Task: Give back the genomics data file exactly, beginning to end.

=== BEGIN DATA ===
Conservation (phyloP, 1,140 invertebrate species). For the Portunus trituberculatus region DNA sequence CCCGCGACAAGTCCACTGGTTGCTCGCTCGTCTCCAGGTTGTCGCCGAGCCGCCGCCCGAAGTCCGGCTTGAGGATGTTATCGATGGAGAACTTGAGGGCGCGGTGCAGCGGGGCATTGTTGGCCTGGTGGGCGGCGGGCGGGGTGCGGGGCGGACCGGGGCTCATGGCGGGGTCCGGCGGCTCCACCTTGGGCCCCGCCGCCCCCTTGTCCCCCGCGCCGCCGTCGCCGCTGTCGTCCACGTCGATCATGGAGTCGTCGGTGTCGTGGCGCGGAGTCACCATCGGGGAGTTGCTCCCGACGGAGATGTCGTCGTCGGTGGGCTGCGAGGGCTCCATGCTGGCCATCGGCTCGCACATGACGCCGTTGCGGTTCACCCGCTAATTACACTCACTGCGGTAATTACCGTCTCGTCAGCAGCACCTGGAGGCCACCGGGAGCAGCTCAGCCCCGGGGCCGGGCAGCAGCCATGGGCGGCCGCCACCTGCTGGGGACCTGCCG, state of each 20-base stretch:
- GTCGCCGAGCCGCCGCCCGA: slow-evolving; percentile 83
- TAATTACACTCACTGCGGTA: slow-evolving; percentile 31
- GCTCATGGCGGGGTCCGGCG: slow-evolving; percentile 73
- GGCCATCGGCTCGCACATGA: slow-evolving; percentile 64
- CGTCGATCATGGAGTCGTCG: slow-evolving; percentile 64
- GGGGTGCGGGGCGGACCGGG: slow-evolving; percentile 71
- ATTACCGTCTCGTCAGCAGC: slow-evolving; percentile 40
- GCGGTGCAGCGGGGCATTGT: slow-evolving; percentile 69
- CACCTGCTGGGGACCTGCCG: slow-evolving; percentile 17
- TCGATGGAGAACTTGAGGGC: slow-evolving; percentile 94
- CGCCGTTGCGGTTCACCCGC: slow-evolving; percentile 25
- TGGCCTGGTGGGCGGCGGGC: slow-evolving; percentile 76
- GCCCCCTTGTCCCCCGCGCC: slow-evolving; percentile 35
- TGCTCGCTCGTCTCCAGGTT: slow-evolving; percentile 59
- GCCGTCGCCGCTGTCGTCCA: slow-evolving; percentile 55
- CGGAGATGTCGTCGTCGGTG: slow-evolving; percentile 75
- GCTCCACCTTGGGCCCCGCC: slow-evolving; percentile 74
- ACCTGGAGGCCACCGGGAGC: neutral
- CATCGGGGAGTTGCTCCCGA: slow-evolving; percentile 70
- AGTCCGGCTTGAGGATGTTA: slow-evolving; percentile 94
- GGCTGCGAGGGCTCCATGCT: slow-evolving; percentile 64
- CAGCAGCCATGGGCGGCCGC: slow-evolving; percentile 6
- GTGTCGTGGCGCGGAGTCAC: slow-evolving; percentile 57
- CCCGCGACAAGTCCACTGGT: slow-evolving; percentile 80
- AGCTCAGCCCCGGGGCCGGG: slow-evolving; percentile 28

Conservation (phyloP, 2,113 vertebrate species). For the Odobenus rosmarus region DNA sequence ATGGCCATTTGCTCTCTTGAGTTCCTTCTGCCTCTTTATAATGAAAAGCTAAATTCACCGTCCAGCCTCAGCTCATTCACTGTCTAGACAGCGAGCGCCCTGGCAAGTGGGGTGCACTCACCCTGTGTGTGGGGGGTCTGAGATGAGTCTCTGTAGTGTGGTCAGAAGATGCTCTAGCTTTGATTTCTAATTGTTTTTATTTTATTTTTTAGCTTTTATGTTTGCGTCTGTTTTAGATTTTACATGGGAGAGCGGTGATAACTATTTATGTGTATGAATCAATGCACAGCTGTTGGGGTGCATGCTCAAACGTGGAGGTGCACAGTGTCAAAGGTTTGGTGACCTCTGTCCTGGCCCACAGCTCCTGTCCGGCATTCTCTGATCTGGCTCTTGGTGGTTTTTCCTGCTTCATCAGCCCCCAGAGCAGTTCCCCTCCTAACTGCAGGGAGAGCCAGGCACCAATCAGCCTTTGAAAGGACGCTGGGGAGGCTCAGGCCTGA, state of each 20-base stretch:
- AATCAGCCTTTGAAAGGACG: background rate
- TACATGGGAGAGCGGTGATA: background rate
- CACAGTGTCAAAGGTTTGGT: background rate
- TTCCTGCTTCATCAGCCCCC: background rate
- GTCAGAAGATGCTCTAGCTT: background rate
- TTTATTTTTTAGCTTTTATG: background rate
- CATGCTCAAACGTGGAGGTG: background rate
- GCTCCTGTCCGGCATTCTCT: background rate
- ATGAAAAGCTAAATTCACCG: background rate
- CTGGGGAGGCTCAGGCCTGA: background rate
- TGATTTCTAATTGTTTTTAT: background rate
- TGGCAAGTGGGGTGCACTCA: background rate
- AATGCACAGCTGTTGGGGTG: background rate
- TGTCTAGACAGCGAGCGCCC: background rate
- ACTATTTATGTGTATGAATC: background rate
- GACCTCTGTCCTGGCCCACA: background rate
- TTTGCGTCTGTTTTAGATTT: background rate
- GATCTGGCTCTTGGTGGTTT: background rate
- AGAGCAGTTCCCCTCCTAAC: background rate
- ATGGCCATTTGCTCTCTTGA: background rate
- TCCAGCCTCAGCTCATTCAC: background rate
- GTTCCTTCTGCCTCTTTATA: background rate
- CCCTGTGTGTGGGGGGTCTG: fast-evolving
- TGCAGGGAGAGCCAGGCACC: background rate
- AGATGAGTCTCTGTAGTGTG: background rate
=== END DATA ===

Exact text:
Conservation (phyloP, 1,140 invertebrate species). For the Portunus trituberculatus region DNA sequence CCCGCGACAAGTCCACTGGTTGCTCGCTCGTCTCCAGGTTGTCGCCGAGCCGCCGCCCGAAGTCCGGCTTGAGGATGTTATCGATGGAGAACTTGAGGGCGCGGTGCAGCGGGGCATTGTTGGCCTGGTGGGCGGCGGGCGGGGTGCGGGGCGGACCGGGGCTCATGGCGGGGTCCGGCGGCTCCACCTTGGGCCCCGCCGCCCCCTTGTCCCCCGCGCCGCCGTCGCCGCTGTCGTCCACGTCGATCATGGAGTCGTCGGTGTCGTGGCGCGGAGTCACCATCGGGGAGTTGCTCCCGACGGAGATGTCGTCGTCGGTGGGCTGCGAGGGCTCCATGCTGGCCATCGGCTCGCACATGACGCCGTTGCGGTTCACCCGCTAATTACACTCACTGCGGTAATTACCGTCTCGTCAGCAGCACCTGGAGGCCACCGGGAGCAGCTCAGCCCCGGGGCCGGGCAGCAGCCATGGGCGGCCGCCACCTGCTGGGGACCTGCCG, state of each 20-base stretch:
- GTCGCCGAGCCGCCGCCCGA: slow-evolving; percentile 83
- TAATTACACTCACTGCGGTA: slow-evolving; percentile 31
- GCTCATGGCGGGGTCCGGCG: slow-evolving; percentile 73
- GGCCATCGGCTCGCACATGA: slow-evolving; percentile 64
- CGTCGATCATGGAGTCGTCG: slow-evolving; percentile 64
- GGGGTGCGGGGCGGACCGGG: slow-evolving; percentile 71
- ATTACCGTCTCGTCAGCAGC: slow-evolving; percentile 40
- GCGGTGCAGCGGGGCATTGT: slow-evolving; percentile 69
- CACCTGCTGGGGACCTGCCG: slow-evolving; percentile 17
- TCGATGGAGAACTTGAGGGC: slow-evolving; percentile 94
- CGCCGTTGCGGTTCACCCGC: slow-evolving; percentile 25
- TGGCCTGGTGGGCGGCGGGC: slow-evolving; percentile 76
- GCCCCCTTGTCCCCCGCGCC: slow-evolving; percentile 35
- TGCTCGCTCGTCTCCAGGTT: slow-evolving; percentile 59
- GCCGTCGCCGCTGTCGTCCA: slow-evolving; percentile 55
- CGGAGATGTCGTCGTCGGTG: slow-evolving; percentile 75
- GCTCCACCTTGGGCCCCGCC: slow-evolving; percentile 74
- ACCTGGAGGCCACCGGGAGC: neutral
- CATCGGGGAGTTGCTCCCGA: slow-evolving; percentile 70
- AGTCCGGCTTGAGGATGTTA: slow-evolving; percentile 94
- GGCTGCGAGGGCTCCATGCT: slow-evolving; percentile 64
- CAGCAGCCATGGGCGGCCGC: slow-evolving; percentile 6
- GTGTCGTGGCGCGGAGTCAC: slow-evolving; percentile 57
- CCCGCGACAAGTCCACTGGT: slow-evolving; percentile 80
- AGCTCAGCCCCGGGGCCGGG: slow-evolving; percentile 28

Conservation (phyloP, 2,113 vertebrate species). For the Odobenus rosmarus region DNA sequence ATGGCCATTTGCTCTCTTGAGTTCCTTCTGCCTCTTTATAATGAAAAGCTAAATTCACCGTCCAGCCTCAGCTCATTCACTGTCTAGACAGCGAGCGCCCTGGCAAGTGGGGTGCACTCACCCTGTGTGTGGGGGGTCTGAGATGAGTCTCTGTAGTGTGGTCAGAAGATGCTCTAGCTTTGATTTCTAATTGTTTTTATTTTATTTTTTAGCTTTTATGTTTGCGTCTGTTTTAGATTTTACATGGGAGAGCGGTGATAACTATTTATGTGTATGAATCAATGCACAGCTGTTGGGGTGCATGCTCAAACGTGGAGGTGCACAGTGTCAAAGGTTTGGTGACCTCTGTCCTGGCCCACAGCTCCTGTCCGGCATTCTCTGATCTGGCTCTTGGTGGTTTTTCCTGCTTCATCAGCCCCCAGAGCAGTTCCCCTCCTAACTGCAGGGAGAGCCAGGCACCAATCAGCCTTTGAAAGGACGCTGGGGAGGCTCAGGCCTGA, state of each 20-base stretch:
- AATCAGCCTTTGAAAGGACG: background rate
- TACATGGGAGAGCGGTGATA: background rate
- CACAGTGTCAAAGGTTTGGT: background rate
- TTCCTGCTTCATCAGCCCCC: background rate
- GTCAGAAGATGCTCTAGCTT: background rate
- TTTATTTTTTAGCTTTTATG: background rate
- CATGCTCAAACGTGGAGGTG: background rate
- GCTCCTGTCCGGCATTCTCT: background rate
- ATGAAAAGCTAAATTCACCG: background rate
- CTGGGGAGGCTCAGGCCTGA: background rate
- TGATTTCTAATTGTTTTTAT: background rate
- TGGCAAGTGGGGTGCACTCA: background rate
- AATGCACAGCTGTTGGGGTG: background rate
- TGTCTAGACAGCGAGCGCCC: background rate
- ACTATTTATGTGTATGAATC: background rate
- GACCTCTGTCCTGGCCCACA: background rate
- TTTGCGTCTGTTTTAGATTT: background rate
- GATCTGGCTCTTGGTGGTTT: background rate
- AGAGCAGTTCCCCTCCTAAC: background rate
- ATGGCCATTTGCTCTCTTGA: background rate
- TCCAGCCTCAGCTCATTCAC: background rate
- GTTCCTTCTGCCTCTTTATA: background rate
- CCCTGTGTGTGGGGGGTCTG: fast-evolving
- TGCAGGGAGAGCCAGGCACC: background rate
- AGATGAGTCTCTGTAGTGTG: background rate